It was a sad group, we pleaded in our group prayers together, and hoping that somehow our collected numbers might add more weight to our prayers and get God’s attention more than individual prayers. Mormons are *big* believers in group prayers having more impact on God’s ears. Now that concept just makes me laugh. All we gained from attending Evergreen meetings was the knowledge that we were not suffering alone.

Years upon years of knowing that these other men were in the same agonizing pain you were. I was the very last one to stop, and give it up. As each and every member slowly dropped out, and sent me messages they were moving on, I viciously attacked them. I told them our friendships were based on our mutual need to fight homosexuality, and so therefore we could no longer be friends. I was a horrible person to them.

Their entire program revolves around this premise: If you act straight, you will become straight.

That’s all you get. You discuss gospel principles and why you must adhere to them or you’ll suffer the consequences. You read books on the subject, all worthless. You read through their suggested discussion materials, all worthless. You search for answers as to why you have chosen to be gay, all worthless. You wrack your brain, you ramp up your prayers, you cry and plead, and you beg and promise, all worthless. You feel alone, cast off, marked, diseased, and uncared for. Your endless thoughts about salvation, about your sins, about your tainted soul increase. You rarely experience more than a fifteen minute reprieve from remembering what a fuck up you truly are. You hurt inside all the time.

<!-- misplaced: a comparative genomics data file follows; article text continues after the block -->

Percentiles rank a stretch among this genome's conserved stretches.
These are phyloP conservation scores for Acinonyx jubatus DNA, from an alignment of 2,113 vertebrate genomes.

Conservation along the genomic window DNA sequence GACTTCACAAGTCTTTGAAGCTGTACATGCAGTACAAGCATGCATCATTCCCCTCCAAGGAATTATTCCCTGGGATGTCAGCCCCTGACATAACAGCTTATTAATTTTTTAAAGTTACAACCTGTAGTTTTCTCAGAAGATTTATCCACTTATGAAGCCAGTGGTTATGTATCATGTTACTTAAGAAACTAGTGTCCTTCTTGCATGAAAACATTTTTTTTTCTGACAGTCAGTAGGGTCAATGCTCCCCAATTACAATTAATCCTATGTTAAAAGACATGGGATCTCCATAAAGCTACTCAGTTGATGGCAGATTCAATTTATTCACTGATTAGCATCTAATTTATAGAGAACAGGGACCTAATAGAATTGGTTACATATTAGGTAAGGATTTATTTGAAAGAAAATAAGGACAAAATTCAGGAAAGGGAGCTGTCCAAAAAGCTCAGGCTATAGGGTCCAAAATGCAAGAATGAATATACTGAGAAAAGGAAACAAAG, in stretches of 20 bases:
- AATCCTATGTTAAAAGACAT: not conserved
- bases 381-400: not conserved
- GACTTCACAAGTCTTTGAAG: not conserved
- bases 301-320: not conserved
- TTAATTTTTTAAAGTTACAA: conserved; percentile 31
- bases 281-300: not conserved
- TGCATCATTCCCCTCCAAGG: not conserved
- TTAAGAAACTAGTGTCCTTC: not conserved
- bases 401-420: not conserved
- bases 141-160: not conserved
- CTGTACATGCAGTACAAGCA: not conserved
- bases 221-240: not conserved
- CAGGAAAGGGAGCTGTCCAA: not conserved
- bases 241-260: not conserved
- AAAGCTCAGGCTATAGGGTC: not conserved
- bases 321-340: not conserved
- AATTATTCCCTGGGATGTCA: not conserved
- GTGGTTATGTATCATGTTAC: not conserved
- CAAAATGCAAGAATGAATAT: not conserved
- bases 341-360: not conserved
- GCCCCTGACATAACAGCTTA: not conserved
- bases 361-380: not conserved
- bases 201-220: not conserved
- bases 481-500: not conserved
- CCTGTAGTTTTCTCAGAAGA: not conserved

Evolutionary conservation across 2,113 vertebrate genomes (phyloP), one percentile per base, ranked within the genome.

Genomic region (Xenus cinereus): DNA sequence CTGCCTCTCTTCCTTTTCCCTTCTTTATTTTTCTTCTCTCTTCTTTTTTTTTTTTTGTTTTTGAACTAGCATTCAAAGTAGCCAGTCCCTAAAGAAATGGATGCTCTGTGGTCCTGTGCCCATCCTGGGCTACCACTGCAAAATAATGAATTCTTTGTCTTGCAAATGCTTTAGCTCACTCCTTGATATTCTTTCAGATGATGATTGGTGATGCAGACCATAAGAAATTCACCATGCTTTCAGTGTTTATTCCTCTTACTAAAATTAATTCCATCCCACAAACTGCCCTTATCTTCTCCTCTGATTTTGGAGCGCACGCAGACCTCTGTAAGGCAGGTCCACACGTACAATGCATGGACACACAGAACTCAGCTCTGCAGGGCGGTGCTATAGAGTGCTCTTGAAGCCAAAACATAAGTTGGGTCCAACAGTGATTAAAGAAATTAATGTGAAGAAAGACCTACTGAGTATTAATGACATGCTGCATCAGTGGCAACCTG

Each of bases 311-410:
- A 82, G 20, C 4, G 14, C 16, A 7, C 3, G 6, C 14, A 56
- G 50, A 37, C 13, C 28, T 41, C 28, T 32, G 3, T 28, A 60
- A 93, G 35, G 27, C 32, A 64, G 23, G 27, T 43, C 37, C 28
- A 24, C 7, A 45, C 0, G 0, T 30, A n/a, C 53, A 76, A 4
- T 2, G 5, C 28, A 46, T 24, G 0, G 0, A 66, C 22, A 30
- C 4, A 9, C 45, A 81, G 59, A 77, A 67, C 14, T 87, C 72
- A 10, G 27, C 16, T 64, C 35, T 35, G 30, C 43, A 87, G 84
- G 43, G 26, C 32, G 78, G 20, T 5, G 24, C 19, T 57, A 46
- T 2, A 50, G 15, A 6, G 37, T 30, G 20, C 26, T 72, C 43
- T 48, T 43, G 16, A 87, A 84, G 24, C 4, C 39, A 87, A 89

And it never ends. The first thing in my mind when I woke up was, “You are a loser.”  The last thing in my head as I fell asleep, “You’re still a loser.”

The *only* thing that made me feel better during those years was to experience the fleeting feeling of the enemy: a naked man in my arms. It was what we avoided at all costs, and it was the thing we desired more than anything else. As we talked about our experiences trying to frame them in a “spiritual way” in the Evergreen meetings, we became more hot under the collar, more aware of what we looked like, how we smelled, what we liked in other men. It was insufferable sometimes. The meetings often became the impetus that drove my fantasies towards cheating.

There are many ways to find gay men. You can look for public restrooms that have signs of gay cruising. You can locate the park where gay activity occurs; every single city on the planet has a “gay park” where men cruise. Sometimes men have sex after dark in the parks, sometimes they find places to go after they meet. Men can cruise adult bookstores and follow someone out to their car, or they can go to bookstores with porn booths inside and have sex there. You can create a profile online on a gay site, there are millions of these. Simply add your location, and wait for a man to contact you, strike up a conversation and decide on a place to meet for sex. You can also go to gay bars or clubs, too.